ISLAMABAD: Thirty-five high-ranking officials of the Pakistan Steel Mills and several associated trading companies have, in the past five years, been involved in more than 20 cases of corruption, misappropriation and other irregularities, the Senate learnt on Wednesday.

Minister for Production Anwar Ali Cheema informed the Senate that the largest number of cases of corruption and irregularities were registered against Mueen Aftab Shaikh, the former PSM chairman, who faces six cases, and former PSM director, Sameen Asghar, who faces more than eight cases. However, Mr Shaikh and Mr Asghar were charged together in most of the cases.

According to the Forensic Accountancy of PSM 2008-09 and 2010-11, both Mr Shaikh and Mr Asghar had been involved in irregular purchase and procurement of 40,000 to 50,000 mega tons of coal and metallurgical coke, along with other raw materials, at ‘highly’ inflated prices from various suppliers.

They are also implicated in the irregular award of sale contracts and mismanagement of products. Separate charges have been registered against the two concerning sale arrangements for PSM products and various finished items.

Mr Shaikh is already under trial for the charges against him, Mr Cheema explained.

Because Mr Asghar is a federal official, the FIRs registered against him are referred to the government’s Establishment Division for disciplinary action.

The PSM general manager, Mohammad Masood, was charged in 2009 with three cases of mismanagement of production items, and found guilty in all the three.

Investigation into the irregularities at PSM revealed that nine other officials were not guilty of the acts they had been charged with.

In 2010, however, FIRs were registered against eight trading companies, alleging that the companies were favoured in violation of the industry’s rules and regulations, and those cases are still pending.

In response to a question from Senator Mohammad Talha Mehmood, of the JUI, Mr Cheema clarified that the PSM's accounts were regularly audited.

“The auditors have given us reports between 2007-08 and 2010-11, detailing irregularities and corruption,” he said.

Holding a file containing names of the senior officials facing the charges, he said that “necessary actions” had been taken against the personnel involved.

Despite the auditing, however, the senators were told that several questions remain unanswered.

“No one has been held responsible for the loss of Rs7.15 billion from the sale of steel products below their price,” said the minister for production.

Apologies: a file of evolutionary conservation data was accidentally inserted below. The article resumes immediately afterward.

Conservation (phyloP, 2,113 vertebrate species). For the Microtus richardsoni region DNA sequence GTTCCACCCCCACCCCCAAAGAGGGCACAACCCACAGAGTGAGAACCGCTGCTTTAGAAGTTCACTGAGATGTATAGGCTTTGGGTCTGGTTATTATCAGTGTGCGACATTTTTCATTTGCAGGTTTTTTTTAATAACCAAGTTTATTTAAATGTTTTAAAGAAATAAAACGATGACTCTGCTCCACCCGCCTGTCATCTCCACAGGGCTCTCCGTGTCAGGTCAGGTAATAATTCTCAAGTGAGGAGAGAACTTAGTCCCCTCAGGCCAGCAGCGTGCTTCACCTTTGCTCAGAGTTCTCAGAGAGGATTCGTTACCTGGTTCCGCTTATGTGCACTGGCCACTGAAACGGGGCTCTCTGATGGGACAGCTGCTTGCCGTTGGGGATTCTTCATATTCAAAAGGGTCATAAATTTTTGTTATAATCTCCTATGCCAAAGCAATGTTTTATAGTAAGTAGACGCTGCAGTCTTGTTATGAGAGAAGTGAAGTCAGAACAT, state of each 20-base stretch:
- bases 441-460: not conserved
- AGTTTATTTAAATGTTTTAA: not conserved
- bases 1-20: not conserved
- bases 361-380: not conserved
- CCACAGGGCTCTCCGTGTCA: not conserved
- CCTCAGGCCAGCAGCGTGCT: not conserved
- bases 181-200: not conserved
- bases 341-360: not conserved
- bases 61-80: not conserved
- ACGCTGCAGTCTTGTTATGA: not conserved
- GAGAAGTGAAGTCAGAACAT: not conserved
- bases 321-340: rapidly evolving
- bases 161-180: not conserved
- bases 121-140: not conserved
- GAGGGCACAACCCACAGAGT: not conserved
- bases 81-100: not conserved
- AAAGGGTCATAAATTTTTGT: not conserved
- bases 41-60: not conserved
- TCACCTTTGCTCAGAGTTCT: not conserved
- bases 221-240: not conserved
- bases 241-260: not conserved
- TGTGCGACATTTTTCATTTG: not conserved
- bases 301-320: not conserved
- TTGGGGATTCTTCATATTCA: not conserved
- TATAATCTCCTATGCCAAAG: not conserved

Similarly, the extension of a free credit facility to selective dealers caused the PSM a loss of Rs664.6 million, and the company lost a further Rs4.025 million in awarding a contract for the sale of waste material.

In fiscal 2008-09, material losses at the PSM cost the company Rs158.8 million, and there were separate financial losses totalling over three million rupees.

All these cases remain unresolved. In some of these cases, the personnel involved had retired before investigations began, while some had died.


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Comments (6) Closed




I. Ahmed
Feb 07, 2013 10:09pm
Why CJ? Selling a production setup at 40% of price only points to corruption and nepotism. The decision of SC was right. Will you ever sell your own asset at such a loss?
Cyrus Howell
Feb 07, 2013 04:45pm
It is very addictive working in steel mills. It gives the workers a sense of accomplishment. People must realize that a mill operating open hearth furnaces can never really be profitable. The Bessemer open health process is a 19th century technology. It is not even a 20th century technology. The basic oxygen plant with a continuous casting system is 20th century technology (used in Japan, the US and Sweden). Ford Motor Company operates it's own BOP Shop at River Rouge in Detroit. . The problem is not many companies want to make the investment in new mills. There in lies the rub. Pakistan's steel mills are out of date. I was an industrial engineer at US Steel's Gary Works in Northwest Indiana, the largest steel mill in the Western hemisphere. The way Pakistan produces primary steel is just not profitable enough. The money is in the secondary steel fabrication. Your mills are run by the government because steel production is a vital industry for the military.
Iqbal khan
Feb 08, 2013 02:33am
All accused are the perfect candidates for Prime Minister Position.
Tanwir Hasan
Feb 07, 2013 03:14pm
Such corruption will continue unless PSM is sold out to a private steel making group. Nowhere in the world including Russia and China steel plants are run by government. Chief Justice of Pakistan is responsible for all losses to Steel Mill as he overturned decision of sale of Steel Mill in 2006.
MJ
Feb 07, 2013 04:07pm
Replace Steel Mills with any other entity such as PIA or railways and you can write the same story of immeasurable corruption and mismanagement of assets. Just the names of the key players will change. Sometimes I wonder if there will ever be an end or decline to the trend of corruption in our country without capital punishments being handed out.
Mujahid Tabrez Qadri
Feb 08, 2013 02:28pm
If Pakistan Steel has been a profitable organization in the past and there have been no mega corruption cases in the past, then why can it not be like that again. It is a national asset and if it has to be privatized after all it should not be privatized at through away price. If Supreme court is responsible for the losses suffered by Pakistan Steel, then who is responsible for the losses suffered by PIA, Railways, etc.